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That was our last shot, and it was intended for our friends on the Rhine.
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the first time a philosopher was about to stand in the way of his philosophising.
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Who, having seen all these effects at _one_ glance, could any longer doubt whether all the faults of our public, literary, and artistic life were not stamped upon every fresh generation by the system we are examining: hasty and vain production, the disgraceful manufacture of books; complete want of style; the crude, characterless, or sadly swaggering method of expression; the loss of every æsthetic canon; the voluptuousness of anarchy and chaos--in short, the literary peculiarities of both our journalism and our scholarship.
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The splendid practice afforded by translating from one language into another, which so improves and fertilises one's artistic feeling for one's own tongue, is, in the case of German, never conducted with that fitting categorical strictness and dignity which would be above all necessary in dealing with an undisciplined language.
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At the most, owing to their scholarly mannerisms and display of knowledge, he will be reminded of the fact that in Latin countries it is the artistically-trained man, and that in Germany it is the abortive scholar, who becomes a journalist.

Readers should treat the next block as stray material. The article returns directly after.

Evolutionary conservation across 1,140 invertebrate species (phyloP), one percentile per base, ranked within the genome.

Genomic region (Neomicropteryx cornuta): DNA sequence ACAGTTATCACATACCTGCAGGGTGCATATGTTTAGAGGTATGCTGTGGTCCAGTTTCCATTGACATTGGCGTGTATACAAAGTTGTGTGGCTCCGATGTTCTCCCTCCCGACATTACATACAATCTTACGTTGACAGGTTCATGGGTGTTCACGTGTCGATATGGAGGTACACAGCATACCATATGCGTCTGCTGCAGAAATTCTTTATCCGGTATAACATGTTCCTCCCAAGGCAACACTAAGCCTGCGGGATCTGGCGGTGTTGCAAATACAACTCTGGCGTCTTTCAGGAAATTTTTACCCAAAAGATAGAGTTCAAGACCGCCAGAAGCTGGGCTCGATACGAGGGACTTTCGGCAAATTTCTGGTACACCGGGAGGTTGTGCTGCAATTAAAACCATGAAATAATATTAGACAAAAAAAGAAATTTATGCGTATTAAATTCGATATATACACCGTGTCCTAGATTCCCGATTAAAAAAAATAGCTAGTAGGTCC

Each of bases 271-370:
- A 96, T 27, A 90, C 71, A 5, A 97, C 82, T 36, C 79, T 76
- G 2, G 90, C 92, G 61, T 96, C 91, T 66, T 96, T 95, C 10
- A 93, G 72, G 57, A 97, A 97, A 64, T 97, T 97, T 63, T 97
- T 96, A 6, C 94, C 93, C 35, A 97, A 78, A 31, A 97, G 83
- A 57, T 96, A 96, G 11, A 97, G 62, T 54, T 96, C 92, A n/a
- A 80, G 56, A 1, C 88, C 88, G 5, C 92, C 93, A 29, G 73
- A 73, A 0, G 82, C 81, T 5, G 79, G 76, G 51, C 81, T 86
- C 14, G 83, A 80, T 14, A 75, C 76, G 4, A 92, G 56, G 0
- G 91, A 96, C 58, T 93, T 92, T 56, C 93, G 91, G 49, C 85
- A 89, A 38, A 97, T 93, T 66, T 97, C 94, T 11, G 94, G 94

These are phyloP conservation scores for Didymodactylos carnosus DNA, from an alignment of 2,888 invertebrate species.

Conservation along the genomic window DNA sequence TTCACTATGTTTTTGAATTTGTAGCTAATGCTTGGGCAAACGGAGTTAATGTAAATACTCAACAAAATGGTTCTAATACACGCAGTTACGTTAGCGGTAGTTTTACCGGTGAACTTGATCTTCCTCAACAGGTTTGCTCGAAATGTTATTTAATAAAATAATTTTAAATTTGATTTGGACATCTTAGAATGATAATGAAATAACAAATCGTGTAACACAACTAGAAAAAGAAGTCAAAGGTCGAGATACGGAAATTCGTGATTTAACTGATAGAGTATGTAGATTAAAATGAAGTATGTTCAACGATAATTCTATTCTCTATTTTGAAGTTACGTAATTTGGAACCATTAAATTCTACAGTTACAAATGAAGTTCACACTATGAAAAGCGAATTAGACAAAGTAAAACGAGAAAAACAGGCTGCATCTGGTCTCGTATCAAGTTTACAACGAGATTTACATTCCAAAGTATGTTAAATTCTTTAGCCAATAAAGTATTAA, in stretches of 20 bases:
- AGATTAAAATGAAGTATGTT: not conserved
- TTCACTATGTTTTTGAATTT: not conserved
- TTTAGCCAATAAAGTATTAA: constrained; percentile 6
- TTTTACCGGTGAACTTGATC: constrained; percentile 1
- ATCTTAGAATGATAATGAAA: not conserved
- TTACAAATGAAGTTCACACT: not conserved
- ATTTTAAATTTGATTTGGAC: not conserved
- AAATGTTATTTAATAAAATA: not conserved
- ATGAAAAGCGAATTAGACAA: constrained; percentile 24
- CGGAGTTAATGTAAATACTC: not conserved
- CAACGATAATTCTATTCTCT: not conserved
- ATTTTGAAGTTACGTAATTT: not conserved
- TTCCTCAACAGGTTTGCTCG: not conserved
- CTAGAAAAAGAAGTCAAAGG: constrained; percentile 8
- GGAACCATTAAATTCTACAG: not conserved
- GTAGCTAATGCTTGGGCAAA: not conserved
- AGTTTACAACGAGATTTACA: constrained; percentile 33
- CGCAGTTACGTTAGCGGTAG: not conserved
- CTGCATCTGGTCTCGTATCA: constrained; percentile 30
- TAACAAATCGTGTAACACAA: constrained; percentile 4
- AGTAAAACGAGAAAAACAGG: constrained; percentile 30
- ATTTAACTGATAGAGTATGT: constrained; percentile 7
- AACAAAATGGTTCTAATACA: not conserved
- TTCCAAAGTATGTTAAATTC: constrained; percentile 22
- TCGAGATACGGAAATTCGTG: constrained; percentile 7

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e.
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Our objections, however, were not purely intellectual ones: our reasons for protesting against the philosopher's statements seemed to lie elsewhere.
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We may also be allowed to remind you that you, at an earlier stage of your remarks, gave me the promise that you would do so.
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As a rule he wishes to have as many hearers as possible; he is not content to have a few, and he is never satisfied with one only.
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The most trivial bustle fastens itself upon him; he sinks under his heavy burden.
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The consternation raised by these young men was indeed far more general than had ever been caused by those other 'robbers' in court circles, of which a German prince, according to Goethe, is said to have expressed the opinion: 'If he had been God, and had foreseen the appearance of the _Robbers_, he would not have created the world.
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If we go still further backwards from Aristotle, the inability to create a personality is seen to increase; more and more poems are attributed to Homer; and every period lets us see its degree of criticism by how much and what it considers as Homeric.
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"For who would wage war with the gods: who, even with the one god?" asks Goethe even, who, though a genius, strove in vain to solve that mysterious problem of the Homeric inaccessibility.
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poet of a literary period is still a popular poet in no narrower sense than the popular poet of an illiterate age.
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So Homer, the poet of the _Iliad_ and the _Odyssey_, is an æsthetic judgment.
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It is certainly the standard of an artist's greatness to note what he can take in with a single glance and set out in rhythmical form.